DCSIMG

Irish National first for super sub Geraghty

Barry Geraghty astride Shutthefrontdoor after riding the favourite to a thrilling victory. Picture: Barry Cronin/PA

Barry Geraghty astride Shutthefrontdoor after riding the favourite to a thrilling victory. Picture: Barry Cronin/PA

  • by PETER ALLISON
 

Jonjo O’Neill enjoyed further success in what has already been a fabulous season for his yard as Shutthefrontdoor justified his position as 8-1 favourite in the Boylesports Irish Grand National at Fairyhouse.

While O’Neill had already taken the famous prize in 2007 with Butler’s Cabin, it was somewhat surprisingly a first victory in the decorated career of Barry Geraghty as he stood in for the suspended Tony McCoy.

Shutthefrontdoor travelled well for most of the three miles and five furlongs but had to be driven hard on the run-in by his outstanding pilot to catch Golden Wonder and score by three-quarters of a length.

One of five horses running in the colours of O’Neill’s landlord JP McManus, he had started the season as a promising novice but made mistakes en-route to a sixth-placed finish in the National Hunt Chase.

Lightly-weighted pair Toon River and Clar Na Mionn cut out the running for the first circuit with the latter coming under severe pressure with four fences left to jump, and he was swallowed up by the closing pack.

With Shutthefrontdoor claiming the first prize of €141,000, he joins Cheltenham Festival winners More Of That, Taquin Du Seuil and Holywell in making a big contribution to the O’Neill yard this season.

“He was in a great position all the way and jumped really well,” said O’Neill. “Everything went right for him. He has done nothing wrong all season.

“He had a great run at Cheltenham and after that we thought this was the race for him. Plan B didn’t work out too badly. He will have good rest and is hopefully OK and we can look forward to next season. He needed a big leap at the last, he got it and battled on really well.”

Geraghty said: “I’ve never even got close (to winning before) so to win it is brilliant. I thought turning in that I would win and then I was outpaced from the second-last, but going to the last I was getting going and I knew he was meeting it on a good stride a long way off. It means an awful lot – it’s brilliant.”

McManus was delighted to bag the prize but spared a thought for McCoy. He said: “It’s a great race to win. Full marks to Jonjo, Barry and all the team at Jackdaws. It’s an exciting day.

“It’s disappointing for AP that he’s not here today as I’m sure he would have picked this horse. I wish both of them could have rode it but I feel sorry for AP that he’s not here.”

Geraghty put another British-trained winner on the card when helping his boss Nicky Henderson to a poignant one-two in the John & Chich Fowler Memorial EBF Mares Chase.

His mount, the versatile 2-1 favourite Une Artiste, held off a late rally from defending champion Nadiya De La Vega.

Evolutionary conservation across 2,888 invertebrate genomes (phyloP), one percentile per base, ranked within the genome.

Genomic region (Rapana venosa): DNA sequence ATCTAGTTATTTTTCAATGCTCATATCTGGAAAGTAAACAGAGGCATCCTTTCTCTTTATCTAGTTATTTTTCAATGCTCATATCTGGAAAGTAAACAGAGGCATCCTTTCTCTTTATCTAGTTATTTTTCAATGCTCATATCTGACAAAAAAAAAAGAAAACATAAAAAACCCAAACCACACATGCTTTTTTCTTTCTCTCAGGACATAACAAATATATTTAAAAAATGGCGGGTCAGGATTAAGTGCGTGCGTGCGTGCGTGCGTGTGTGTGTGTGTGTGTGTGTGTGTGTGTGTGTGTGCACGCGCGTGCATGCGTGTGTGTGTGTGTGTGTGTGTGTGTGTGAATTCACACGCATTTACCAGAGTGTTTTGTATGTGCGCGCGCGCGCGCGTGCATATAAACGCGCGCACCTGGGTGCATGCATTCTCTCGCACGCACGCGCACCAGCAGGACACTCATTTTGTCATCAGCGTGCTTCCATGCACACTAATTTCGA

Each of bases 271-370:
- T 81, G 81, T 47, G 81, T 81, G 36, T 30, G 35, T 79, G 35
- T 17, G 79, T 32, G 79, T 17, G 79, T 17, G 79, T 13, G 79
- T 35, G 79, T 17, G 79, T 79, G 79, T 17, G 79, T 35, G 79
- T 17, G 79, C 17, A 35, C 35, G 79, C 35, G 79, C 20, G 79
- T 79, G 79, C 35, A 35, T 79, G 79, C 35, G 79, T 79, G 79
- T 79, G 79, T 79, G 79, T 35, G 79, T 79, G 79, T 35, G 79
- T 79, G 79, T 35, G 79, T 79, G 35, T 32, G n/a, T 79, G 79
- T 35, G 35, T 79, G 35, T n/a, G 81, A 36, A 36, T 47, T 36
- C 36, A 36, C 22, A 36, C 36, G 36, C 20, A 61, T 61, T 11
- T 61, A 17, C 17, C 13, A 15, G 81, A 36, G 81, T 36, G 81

Henderson said: “When Nadiya De La Vega won last year, I didn’t come and I sat at home and cried. John and Chich were two of the greatest mates in the world. I knew after last year I had to be here. It’s a great race to win and an emotional occasion. Ironically I had the one-two and Jessie (Harrington, sister of John Fowler, and whose husband John died recently) had the third. They’re a wonderful family and I’ve know them for a very long time.”

Willie Mullins heaped praise on Paul Townend, who continues to stand in for the injured Ruby Walsh and quickly took the first two Graded races.

The feature performance was by Thousand Stars (4-1), often a bit-part player in major events, who laughed at the UK 5-4 favourite Get Me Out Of Here as he took the Keelings Irish Strawberry Hurdle by ten lengths. Mullins said: “He must be an iron horse to do what he did. He had a very hard race at Aintree, but because of his age and the stage he is at in his career I decided to let him take his chance, and maybe I wouldn’t have done it with a young horse. With Punchestown being a week later this year, it means the race in France will come a week sooner, so we might skip Punchestown and go for the Prix La Barka and then the French Champion.

“I’ve a list of people who want him when he is retired for a hack, but I might have to jump the queue myself.”

The Graham Wylie-owned Ivan Grozny (5-1), out to rediscover his crisp juvenile form, held off Kitten Rock by a head in the Tayto Hurdle. “He is starting to look like the horse we thought he was earlier in the season,” said Mullins. “I don’t know whether Punchestown will come too soon. He is an out-and-out hurdler.”

On Townend, he said: “It is fantastic for Paul when Ruby is out. He plays second fiddle to him all season so I am delighted for him, and he has to make hay when the sun shines.”

Robbie Power and Cara’s Oscar (16-1) won a quickly changing Rathbarry & Glenview Studs Handicap Hurdle, while 2-1 favourite Free Expression joined Simonsig, Last Instalment and Pandorama on the roll of honour for the Racing Post Champion Point-to-Point INH Flat Race.

 

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